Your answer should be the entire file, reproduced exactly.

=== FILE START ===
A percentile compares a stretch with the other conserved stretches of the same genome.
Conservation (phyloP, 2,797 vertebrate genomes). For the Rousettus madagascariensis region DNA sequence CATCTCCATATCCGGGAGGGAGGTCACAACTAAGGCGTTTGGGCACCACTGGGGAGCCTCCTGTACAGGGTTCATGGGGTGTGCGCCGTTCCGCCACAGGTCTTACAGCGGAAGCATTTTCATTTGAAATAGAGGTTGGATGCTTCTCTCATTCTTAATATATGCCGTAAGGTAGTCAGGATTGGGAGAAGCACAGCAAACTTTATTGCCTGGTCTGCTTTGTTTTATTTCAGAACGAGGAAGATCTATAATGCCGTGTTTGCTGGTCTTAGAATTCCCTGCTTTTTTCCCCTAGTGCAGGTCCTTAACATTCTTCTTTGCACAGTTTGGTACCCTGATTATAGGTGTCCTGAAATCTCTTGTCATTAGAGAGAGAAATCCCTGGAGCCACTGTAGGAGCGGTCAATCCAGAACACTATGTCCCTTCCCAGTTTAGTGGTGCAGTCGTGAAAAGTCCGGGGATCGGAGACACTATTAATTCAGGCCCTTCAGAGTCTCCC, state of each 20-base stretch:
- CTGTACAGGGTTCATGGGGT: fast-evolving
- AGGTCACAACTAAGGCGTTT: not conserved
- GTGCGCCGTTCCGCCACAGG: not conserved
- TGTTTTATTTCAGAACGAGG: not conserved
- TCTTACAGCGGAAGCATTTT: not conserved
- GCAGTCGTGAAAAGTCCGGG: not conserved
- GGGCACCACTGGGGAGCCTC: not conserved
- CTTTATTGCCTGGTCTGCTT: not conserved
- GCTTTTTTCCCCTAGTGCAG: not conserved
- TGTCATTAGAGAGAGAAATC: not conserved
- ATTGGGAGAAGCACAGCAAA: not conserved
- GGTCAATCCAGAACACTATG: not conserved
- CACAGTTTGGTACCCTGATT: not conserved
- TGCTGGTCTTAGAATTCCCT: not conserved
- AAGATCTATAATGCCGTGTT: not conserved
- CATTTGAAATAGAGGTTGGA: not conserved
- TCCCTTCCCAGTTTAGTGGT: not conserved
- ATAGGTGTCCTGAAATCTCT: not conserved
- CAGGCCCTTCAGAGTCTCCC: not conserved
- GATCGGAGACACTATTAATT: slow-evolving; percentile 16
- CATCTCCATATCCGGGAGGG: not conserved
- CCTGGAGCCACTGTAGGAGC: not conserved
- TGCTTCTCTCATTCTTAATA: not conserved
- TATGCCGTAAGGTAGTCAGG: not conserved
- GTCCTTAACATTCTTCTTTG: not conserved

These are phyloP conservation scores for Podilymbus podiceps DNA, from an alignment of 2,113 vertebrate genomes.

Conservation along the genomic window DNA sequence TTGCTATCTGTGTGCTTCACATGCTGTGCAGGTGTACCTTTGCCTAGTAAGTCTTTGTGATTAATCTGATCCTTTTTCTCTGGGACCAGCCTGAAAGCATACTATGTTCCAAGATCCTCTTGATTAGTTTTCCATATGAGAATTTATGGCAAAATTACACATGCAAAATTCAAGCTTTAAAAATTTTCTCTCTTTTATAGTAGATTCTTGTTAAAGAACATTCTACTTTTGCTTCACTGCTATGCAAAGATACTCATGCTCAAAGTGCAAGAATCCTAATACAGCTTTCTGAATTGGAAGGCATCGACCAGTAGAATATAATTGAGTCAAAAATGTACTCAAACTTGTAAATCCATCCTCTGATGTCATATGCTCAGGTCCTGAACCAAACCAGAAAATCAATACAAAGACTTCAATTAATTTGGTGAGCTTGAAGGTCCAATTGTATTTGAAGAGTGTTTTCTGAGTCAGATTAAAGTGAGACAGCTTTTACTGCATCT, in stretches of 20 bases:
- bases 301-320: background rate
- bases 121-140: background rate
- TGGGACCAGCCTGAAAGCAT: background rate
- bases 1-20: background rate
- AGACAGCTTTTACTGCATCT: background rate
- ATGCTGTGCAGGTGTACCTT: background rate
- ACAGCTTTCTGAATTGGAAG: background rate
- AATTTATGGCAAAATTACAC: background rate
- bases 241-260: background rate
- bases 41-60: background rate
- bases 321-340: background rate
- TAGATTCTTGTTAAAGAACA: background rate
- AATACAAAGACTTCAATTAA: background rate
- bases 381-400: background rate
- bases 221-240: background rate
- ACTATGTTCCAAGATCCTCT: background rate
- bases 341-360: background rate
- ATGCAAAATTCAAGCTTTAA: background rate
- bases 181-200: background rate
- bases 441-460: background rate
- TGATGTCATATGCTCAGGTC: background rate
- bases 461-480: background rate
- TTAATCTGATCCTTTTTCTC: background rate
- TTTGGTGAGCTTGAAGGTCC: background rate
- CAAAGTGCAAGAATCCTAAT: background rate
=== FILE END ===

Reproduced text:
A percentile compares a stretch with the other conserved stretches of the same genome.
Conservation (phyloP, 2,797 vertebrate genomes). For the Rousettus madagascariensis region DNA sequence CATCTCCATATCCGGGAGGGAGGTCACAACTAAGGCGTTTGGGCACCACTGGGGAGCCTCCTGTACAGGGTTCATGGGGTGTGCGCCGTTCCGCCACAGGTCTTACAGCGGAAGCATTTTCATTTGAAATAGAGGTTGGATGCTTCTCTCATTCTTAATATATGCCGTAAGGTAGTCAGGATTGGGAGAAGCACAGCAAACTTTATTGCCTGGTCTGCTTTGTTTTATTTCAGAACGAGGAAGATCTATAATGCCGTGTTTGCTGGTCTTAGAATTCCCTGCTTTTTTCCCCTAGTGCAGGTCCTTAACATTCTTCTTTGCACAGTTTGGTACCCTGATTATAGGTGTCCTGAAATCTCTTGTCATTAGAGAGAGAAATCCCTGGAGCCACTGTAGGAGCGGTCAATCCAGAACACTATGTCCCTTCCCAGTTTAGTGGTGCAGTCGTGAAAAGTCCGGGGATCGGAGACACTATTAATTCAGGCCCTTCAGAGTCTCCC, state of each 20-base stretch:
- CTGTACAGGGTTCATGGGGT: fast-evolving
- AGGTCACAACTAAGGCGTTT: not conserved
- GTGCGCCGTTCCGCCACAGG: not conserved
- TGTTTTATTTCAGAACGAGG: not conserved
- TCTTACAGCGGAAGCATTTT: not conserved
- GCAGTCGTGAAAAGTCCGGG: not conserved
- GGGCACCACTGGGGAGCCTC: not conserved
- CTTTATTGCCTGGTCTGCTT: not conserved
- GCTTTTTTCCCCTAGTGCAG: not conserved
- TGTCATTAGAGAGAGAAATC: not conserved
- ATTGGGAGAAGCACAGCAAA: not conserved
- GGTCAATCCAGAACACTATG: not conserved
- CACAGTTTGGTACCCTGATT: not conserved
- TGCTGGTCTTAGAATTCCCT: not conserved
- AAGATCTATAATGCCGTGTT: not conserved
- CATTTGAAATAGAGGTTGGA: not conserved
- TCCCTTCCCAGTTTAGTGGT: not conserved
- ATAGGTGTCCTGAAATCTCT: not conserved
- CAGGCCCTTCAGAGTCTCCC: not conserved
- GATCGGAGACACTATTAATT: slow-evolving; percentile 16
- CATCTCCATATCCGGGAGGG: not conserved
- CCTGGAGCCACTGTAGGAGC: not conserved
- TGCTTCTCTCATTCTTAATA: not conserved
- TATGCCGTAAGGTAGTCAGG: not conserved
- GTCCTTAACATTCTTCTTTG: not conserved

These are phyloP conservation scores for Podilymbus podiceps DNA, from an alignment of 2,113 vertebrate genomes.

Conservation along the genomic window DNA sequence TTGCTATCTGTGTGCTTCACATGCTGTGCAGGTGTACCTTTGCCTAGTAAGTCTTTGTGATTAATCTGATCCTTTTTCTCTGGGACCAGCCTGAAAGCATACTATGTTCCAAGATCCTCTTGATTAGTTTTCCATATGAGAATTTATGGCAAAATTACACATGCAAAATTCAAGCTTTAAAAATTTTCTCTCTTTTATAGTAGATTCTTGTTAAAGAACATTCTACTTTTGCTTCACTGCTATGCAAAGATACTCATGCTCAAAGTGCAAGAATCCTAATACAGCTTTCTGAATTGGAAGGCATCGACCAGTAGAATATAATTGAGTCAAAAATGTACTCAAACTTGTAAATCCATCCTCTGATGTCATATGCTCAGGTCCTGAACCAAACCAGAAAATCAATACAAAGACTTCAATTAATTTGGTGAGCTTGAAGGTCCAATTGTATTTGAAGAGTGTTTTCTGAGTCAGATTAAAGTGAGACAGCTTTTACTGCATCT, in stretches of 20 bases:
- bases 301-320: background rate
- bases 121-140: background rate
- TGGGACCAGCCTGAAAGCAT: background rate
- bases 1-20: background rate
- AGACAGCTTTTACTGCATCT: background rate
- ATGCTGTGCAGGTGTACCTT: background rate
- ACAGCTTTCTGAATTGGAAG: background rate
- AATTTATGGCAAAATTACAC: background rate
- bases 241-260: background rate
- bases 41-60: background rate
- bases 321-340: background rate
- TAGATTCTTGTTAAAGAACA: background rate
- AATACAAAGACTTCAATTAA: background rate
- bases 381-400: background rate
- bases 221-240: background rate
- ACTATGTTCCAAGATCCTCT: background rate
- bases 341-360: background rate
- ATGCAAAATTCAAGCTTTAA: background rate
- bases 181-200: background rate
- bases 441-460: background rate
- TGATGTCATATGCTCAGGTC: background rate
- bases 461-480: background rate
- TTAATCTGATCCTTTTTCTC: background rate
- TTTGGTGAGCTTGAAGGTCC: background rate
- CAAAGTGCAAGAATCCTAAT: background rate